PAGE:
Thursday, December 31, 2009


Composting is something that comes very naturally to me. When I was a child my father made sure everyone in the family knew what was garbage and what was compost. Even when I lived in an apartment that had no where to compost, I save my kitchen scraps and took them to my parents house to be composted.
This Christmas I was visiting family and discovered some of them don't compost. I felt so guilty standing there throwing lovely organic material into the trash. For those of us who live in the Capital Regional District, all it takes is a trip to the Hartland Landfill and you will realize you need to do more to decrease your waste.
The CRD has finally introduced a composting program for those of us who don't have a place for compost in our own yards. The green bins look much like a garbage can. Simply throw your organic waste into the large container and it is picked up monthly. To find out more about the program visit
Personally, I have plenty of use for compost and I'm not about to pay for it when I can make my own. Jon built our compost bin. It is made of re-claimed wood and wire. It has two compartments for items at different levels of decompostion. We are planning on making a second bin. It will be a simple box that will be used for lawn clippings and yard waste.
I think some people think that composts are just leaves and such but there is so much more that can be composted.
Kitchen scraps should be un-cooked. Vegetable ends, apple cores, banana peels, peach pits, potato skins; it all goes in. Other things that are great for the compost are egg shells and feel free to shred those paper lunch bags and toss them in there too. No meat products should go into the compost, that includes cheese and yogurt. These things will only attracted vermin and sometimes larger animals too.
Yard waste is obvious. Grass clippings, plant prunings, fallen leaves, dead plants, etc. Be careful not to add plants that may be diseased or that have had an insect infestation. Also, do your best to avoid throwing in invasive weeds.
Manure is the classic compost item. Chicken manure is excellent for your garden and your compost pile. You can also use cow or horse. Do not use dog, cat, pig or human waste in your compost. Manure is nutrient rich and will often kill any weeds that are growing in your compost pile. Be sure to throughly compost so the manure does not damage any of your plants.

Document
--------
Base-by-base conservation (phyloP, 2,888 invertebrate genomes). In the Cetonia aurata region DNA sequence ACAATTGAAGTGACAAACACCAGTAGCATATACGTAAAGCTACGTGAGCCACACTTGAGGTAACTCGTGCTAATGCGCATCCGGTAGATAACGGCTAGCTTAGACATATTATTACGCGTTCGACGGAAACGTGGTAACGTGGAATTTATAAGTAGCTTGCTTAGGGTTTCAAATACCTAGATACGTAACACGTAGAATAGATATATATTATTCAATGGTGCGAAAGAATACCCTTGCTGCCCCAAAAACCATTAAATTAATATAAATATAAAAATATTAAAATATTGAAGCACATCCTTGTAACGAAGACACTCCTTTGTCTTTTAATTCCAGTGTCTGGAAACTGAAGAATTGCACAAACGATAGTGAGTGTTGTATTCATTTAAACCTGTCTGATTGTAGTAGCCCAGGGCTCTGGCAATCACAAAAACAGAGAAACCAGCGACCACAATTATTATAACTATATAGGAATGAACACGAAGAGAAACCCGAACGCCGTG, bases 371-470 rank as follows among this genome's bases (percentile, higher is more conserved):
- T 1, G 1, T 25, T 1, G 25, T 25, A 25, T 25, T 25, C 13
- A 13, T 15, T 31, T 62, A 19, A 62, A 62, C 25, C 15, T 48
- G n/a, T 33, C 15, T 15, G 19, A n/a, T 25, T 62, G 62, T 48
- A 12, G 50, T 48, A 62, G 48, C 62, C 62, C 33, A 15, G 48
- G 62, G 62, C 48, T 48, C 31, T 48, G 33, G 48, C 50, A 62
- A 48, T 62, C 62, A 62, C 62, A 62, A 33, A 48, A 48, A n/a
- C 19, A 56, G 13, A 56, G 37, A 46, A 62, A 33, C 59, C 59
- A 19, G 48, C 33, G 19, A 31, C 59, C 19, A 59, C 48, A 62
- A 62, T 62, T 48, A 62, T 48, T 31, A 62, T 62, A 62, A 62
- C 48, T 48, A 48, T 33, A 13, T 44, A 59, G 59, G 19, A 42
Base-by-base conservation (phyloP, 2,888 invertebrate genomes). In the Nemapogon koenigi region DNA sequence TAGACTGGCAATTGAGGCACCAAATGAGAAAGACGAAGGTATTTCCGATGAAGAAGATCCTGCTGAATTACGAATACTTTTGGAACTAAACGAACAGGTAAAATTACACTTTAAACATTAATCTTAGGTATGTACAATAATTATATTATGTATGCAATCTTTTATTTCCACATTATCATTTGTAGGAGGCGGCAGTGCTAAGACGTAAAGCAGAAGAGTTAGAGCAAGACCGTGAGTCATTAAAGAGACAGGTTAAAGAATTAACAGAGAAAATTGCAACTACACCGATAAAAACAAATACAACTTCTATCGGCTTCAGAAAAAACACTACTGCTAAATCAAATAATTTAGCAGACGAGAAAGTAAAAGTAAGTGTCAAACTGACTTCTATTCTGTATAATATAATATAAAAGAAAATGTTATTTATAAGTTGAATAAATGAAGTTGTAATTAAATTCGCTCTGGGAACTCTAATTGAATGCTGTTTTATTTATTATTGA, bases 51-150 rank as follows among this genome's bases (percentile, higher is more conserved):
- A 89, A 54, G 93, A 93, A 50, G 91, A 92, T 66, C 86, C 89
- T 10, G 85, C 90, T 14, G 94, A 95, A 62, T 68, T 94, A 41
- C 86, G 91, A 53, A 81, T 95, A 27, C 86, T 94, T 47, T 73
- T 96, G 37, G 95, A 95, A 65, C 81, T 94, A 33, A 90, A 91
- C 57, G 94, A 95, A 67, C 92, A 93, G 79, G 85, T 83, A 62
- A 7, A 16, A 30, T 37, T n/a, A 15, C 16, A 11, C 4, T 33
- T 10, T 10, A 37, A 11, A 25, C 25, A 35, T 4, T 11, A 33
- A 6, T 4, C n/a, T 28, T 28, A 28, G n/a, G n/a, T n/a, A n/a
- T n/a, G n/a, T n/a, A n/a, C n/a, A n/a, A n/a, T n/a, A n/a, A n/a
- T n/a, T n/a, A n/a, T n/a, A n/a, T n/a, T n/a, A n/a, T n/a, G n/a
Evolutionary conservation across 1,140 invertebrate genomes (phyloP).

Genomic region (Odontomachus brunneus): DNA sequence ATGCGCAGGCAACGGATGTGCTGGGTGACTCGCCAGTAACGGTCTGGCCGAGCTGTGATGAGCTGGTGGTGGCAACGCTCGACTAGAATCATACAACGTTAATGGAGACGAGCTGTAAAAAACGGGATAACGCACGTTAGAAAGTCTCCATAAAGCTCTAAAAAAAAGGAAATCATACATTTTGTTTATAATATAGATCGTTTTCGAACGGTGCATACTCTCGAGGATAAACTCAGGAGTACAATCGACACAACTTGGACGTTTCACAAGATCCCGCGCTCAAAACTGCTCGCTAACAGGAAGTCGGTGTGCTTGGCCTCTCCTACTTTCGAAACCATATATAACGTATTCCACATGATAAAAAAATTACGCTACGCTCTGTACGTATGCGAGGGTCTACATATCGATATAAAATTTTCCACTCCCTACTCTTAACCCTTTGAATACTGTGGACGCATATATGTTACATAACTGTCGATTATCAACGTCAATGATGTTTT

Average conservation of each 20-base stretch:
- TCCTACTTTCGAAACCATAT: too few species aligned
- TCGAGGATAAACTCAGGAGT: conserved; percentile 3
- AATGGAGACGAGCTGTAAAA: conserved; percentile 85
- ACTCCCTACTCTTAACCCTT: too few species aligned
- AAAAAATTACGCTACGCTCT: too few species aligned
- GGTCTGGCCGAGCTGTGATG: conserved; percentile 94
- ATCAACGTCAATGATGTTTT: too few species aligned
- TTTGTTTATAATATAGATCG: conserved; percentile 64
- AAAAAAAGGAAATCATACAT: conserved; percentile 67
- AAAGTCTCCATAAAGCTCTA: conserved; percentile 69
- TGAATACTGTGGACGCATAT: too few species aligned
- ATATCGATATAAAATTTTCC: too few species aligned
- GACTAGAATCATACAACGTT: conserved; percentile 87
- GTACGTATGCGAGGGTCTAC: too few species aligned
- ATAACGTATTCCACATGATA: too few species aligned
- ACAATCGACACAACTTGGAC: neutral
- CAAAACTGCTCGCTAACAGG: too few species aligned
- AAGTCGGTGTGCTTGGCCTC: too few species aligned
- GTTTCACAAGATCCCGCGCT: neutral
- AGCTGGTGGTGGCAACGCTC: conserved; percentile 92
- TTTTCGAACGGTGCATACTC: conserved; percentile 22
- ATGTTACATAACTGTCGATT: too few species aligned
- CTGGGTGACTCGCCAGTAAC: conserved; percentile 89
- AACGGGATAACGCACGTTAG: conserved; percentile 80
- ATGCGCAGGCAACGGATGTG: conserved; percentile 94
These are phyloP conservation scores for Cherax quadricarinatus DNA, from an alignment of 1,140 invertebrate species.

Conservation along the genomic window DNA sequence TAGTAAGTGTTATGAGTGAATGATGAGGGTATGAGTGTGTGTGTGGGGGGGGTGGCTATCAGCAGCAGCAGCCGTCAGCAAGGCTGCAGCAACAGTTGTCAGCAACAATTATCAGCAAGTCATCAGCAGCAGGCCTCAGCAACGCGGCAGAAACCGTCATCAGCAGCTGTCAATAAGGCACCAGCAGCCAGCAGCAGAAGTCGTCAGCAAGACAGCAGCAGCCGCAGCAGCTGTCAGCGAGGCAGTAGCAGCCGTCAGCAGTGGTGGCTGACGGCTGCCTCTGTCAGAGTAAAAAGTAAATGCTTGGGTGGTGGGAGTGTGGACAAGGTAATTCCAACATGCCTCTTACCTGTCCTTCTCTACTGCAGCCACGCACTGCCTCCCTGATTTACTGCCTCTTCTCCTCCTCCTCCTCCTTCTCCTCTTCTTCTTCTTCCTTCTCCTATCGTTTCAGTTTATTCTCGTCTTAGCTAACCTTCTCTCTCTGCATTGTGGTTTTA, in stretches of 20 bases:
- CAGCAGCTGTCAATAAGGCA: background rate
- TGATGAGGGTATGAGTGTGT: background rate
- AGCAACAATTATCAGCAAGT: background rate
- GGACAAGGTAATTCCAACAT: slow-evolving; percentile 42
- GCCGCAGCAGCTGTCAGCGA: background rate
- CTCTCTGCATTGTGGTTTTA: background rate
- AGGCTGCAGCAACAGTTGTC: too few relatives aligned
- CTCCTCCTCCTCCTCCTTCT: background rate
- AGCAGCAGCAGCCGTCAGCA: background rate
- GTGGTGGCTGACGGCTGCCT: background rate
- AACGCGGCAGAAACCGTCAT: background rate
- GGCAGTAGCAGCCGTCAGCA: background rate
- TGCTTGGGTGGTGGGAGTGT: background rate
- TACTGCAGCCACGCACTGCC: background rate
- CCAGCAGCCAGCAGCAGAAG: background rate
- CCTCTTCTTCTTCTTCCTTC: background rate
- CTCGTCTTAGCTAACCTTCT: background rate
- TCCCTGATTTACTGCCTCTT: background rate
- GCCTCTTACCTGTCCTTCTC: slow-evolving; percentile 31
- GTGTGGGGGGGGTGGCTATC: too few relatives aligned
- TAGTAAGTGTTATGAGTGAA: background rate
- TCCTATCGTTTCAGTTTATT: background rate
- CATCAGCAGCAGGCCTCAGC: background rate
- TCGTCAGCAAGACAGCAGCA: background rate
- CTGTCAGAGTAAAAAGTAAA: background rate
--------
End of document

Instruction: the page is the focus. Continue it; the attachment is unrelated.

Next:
Other items that can be composted are straw or hay (these will help with air circulation within the pile), sawdust, soil (if you are ever left with some potting soil toss it into the compost), and seaweed. Seaweed is very nutrient rich and here on the west coast, it's free. I usually like to head down to the beach after a storm with a big bucket and add it to the compost. Try to rinse the seaweed first though, too much salt isn't good for the garden.
There are two main kind of compost piles. Hot composting is done in carefully built layers that heat up. Cool composting is stirred a couple times a year while continually tossing new material in. We do cool composting so I don't know a lot about hot composting. Cool composting should be done with two bins. One should hold the new material for that year and the other should have last years composted material. The pile should be watered and stirred regularly. Also consider the layers. Stirring in made easier (not to mention it speeds up the break down) when you layer dense kitchen scraps and grass clippings with woody tree clippings and heavy straw. Cool composting can take a long time so to speed up the process add as much as you can one time, shred material when possible and add manure.
An absolute must for composts are the little workers who get the job done. Worms and other insects are necessary for the break down that is going on in your compost. It is often hard to find the kinds of worms needed in a compost pile so luckily, they can be bought at garden stores or compost centres. When stirring your compost pile check on your worms. Sometimes if the birds get to it or it's been really hot out you can suffer some causalities in the compost bin so if you notice a lack of worms it is probably time to get some more.
Bins themselves are varied. I can't tell you exactly what bin works best because you need to consider what you want and need from it. Most bins can be constructed yourself at home and with only a days work. One thing I can tell you is that if you are adding kitchen scraps you must have a secure lid. Do your best to make the bin bird and rat proof. Things to consider when planning a compost bin is: What kind of composting am I going to do? How much space do I have? How much do I want to spend? What kind of materials are going to be going into the bin the majority of the time? What kind of animals live in the area? If you really don't have to time to plan and build your own, bins in just about any size can be purchased at garden stores, online or at compost centres.
If you don't currently compost, give it a try for a couple of weeks. I think you will be amazed add how little garbage you will be taking to the curb. The environment and your garden will thank you. To learn more about composting and/or to look at bins available for purchase visit The Greater Victoria Compost Education Centre. They will also be able to help you plan for a bin that you can build to meet your specific needs.

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